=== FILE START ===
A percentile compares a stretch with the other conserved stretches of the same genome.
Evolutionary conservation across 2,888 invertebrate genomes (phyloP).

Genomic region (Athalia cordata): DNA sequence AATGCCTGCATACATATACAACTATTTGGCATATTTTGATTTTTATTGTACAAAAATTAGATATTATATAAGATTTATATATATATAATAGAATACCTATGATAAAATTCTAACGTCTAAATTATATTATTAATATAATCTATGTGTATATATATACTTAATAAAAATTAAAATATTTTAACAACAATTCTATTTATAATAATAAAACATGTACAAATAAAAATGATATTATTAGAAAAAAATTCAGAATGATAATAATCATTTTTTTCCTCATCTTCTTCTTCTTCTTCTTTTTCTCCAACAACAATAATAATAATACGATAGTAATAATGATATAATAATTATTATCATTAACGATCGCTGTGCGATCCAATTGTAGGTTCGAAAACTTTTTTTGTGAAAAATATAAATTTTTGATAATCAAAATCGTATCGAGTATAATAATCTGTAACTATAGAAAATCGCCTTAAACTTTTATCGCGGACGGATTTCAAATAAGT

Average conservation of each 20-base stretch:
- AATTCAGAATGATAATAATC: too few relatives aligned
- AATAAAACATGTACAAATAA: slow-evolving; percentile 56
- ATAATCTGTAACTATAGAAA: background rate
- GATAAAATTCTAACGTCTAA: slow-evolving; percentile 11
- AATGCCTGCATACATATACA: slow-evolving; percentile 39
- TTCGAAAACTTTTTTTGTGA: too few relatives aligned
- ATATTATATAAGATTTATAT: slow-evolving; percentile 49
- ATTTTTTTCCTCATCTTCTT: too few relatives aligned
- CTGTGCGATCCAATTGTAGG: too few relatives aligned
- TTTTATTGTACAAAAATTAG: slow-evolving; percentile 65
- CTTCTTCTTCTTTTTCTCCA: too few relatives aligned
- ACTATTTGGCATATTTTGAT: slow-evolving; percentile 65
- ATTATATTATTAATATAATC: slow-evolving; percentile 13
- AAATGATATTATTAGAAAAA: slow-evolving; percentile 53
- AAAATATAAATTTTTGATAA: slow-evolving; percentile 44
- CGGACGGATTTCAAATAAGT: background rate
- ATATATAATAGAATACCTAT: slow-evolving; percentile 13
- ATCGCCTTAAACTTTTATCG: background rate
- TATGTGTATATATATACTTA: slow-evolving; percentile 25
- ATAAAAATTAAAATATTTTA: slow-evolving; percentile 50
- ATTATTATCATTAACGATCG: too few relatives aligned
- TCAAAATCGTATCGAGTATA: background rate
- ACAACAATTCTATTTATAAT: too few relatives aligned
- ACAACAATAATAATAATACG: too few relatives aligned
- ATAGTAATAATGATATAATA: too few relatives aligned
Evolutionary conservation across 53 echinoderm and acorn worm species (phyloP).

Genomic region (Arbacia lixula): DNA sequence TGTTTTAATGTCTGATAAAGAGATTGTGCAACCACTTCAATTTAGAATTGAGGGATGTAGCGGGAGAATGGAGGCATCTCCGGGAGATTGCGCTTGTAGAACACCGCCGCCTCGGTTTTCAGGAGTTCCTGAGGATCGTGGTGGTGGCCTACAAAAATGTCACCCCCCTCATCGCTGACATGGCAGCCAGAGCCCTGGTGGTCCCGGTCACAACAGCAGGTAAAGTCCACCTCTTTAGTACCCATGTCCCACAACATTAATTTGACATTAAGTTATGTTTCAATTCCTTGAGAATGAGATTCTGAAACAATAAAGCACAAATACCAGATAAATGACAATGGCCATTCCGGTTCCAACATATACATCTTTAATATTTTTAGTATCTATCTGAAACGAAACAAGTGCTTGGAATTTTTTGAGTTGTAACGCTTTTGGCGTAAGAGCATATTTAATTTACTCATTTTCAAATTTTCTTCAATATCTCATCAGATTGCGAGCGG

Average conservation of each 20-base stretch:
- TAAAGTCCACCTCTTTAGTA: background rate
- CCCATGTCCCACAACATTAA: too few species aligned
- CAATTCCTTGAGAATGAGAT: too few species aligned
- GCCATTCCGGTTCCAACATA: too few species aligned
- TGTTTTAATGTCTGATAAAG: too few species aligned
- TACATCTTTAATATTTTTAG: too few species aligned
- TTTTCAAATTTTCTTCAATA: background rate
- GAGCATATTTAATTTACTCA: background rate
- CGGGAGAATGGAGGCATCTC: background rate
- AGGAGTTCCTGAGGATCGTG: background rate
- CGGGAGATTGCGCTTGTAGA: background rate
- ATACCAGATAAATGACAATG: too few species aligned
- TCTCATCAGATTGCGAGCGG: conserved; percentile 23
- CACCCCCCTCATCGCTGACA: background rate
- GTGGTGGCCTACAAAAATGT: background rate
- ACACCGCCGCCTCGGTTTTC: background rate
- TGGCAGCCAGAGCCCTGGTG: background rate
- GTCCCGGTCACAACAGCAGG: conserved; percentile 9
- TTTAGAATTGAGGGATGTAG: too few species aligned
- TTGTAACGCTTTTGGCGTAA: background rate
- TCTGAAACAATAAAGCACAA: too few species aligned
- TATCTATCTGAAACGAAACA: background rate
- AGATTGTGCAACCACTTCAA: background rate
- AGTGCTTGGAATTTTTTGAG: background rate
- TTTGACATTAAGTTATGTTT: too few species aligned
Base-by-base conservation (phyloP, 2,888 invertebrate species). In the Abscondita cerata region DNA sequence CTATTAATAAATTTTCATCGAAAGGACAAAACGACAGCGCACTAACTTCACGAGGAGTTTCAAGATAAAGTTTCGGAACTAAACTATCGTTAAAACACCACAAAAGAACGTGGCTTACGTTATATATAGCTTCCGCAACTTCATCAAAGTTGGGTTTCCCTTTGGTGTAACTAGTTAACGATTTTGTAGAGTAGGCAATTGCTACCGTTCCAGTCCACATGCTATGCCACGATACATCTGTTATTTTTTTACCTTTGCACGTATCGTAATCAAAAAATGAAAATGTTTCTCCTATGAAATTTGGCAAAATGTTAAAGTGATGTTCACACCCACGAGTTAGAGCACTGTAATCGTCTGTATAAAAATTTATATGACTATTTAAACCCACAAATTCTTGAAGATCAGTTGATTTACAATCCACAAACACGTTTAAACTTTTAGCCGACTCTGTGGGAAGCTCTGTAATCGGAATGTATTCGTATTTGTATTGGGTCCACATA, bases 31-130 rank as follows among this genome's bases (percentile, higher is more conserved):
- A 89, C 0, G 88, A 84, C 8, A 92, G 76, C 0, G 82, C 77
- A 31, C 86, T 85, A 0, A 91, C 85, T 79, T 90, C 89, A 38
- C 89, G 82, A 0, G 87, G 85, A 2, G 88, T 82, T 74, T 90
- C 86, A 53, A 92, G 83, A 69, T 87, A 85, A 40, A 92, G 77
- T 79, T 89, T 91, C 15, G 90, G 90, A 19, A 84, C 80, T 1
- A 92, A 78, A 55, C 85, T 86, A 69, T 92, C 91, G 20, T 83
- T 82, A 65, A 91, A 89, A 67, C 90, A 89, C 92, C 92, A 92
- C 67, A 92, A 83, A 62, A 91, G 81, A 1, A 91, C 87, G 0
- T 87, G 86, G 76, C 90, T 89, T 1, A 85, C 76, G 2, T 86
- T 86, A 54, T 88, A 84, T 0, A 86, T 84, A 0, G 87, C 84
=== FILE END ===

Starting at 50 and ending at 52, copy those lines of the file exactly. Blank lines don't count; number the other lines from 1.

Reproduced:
- GTCCCGGTCACAACAGCAGG: conserved; percentile 9
- TTTAGAATTGAGGGATGTAG: too few species aligned
- TTGTAACGCTTTTGGCGTAA: background rate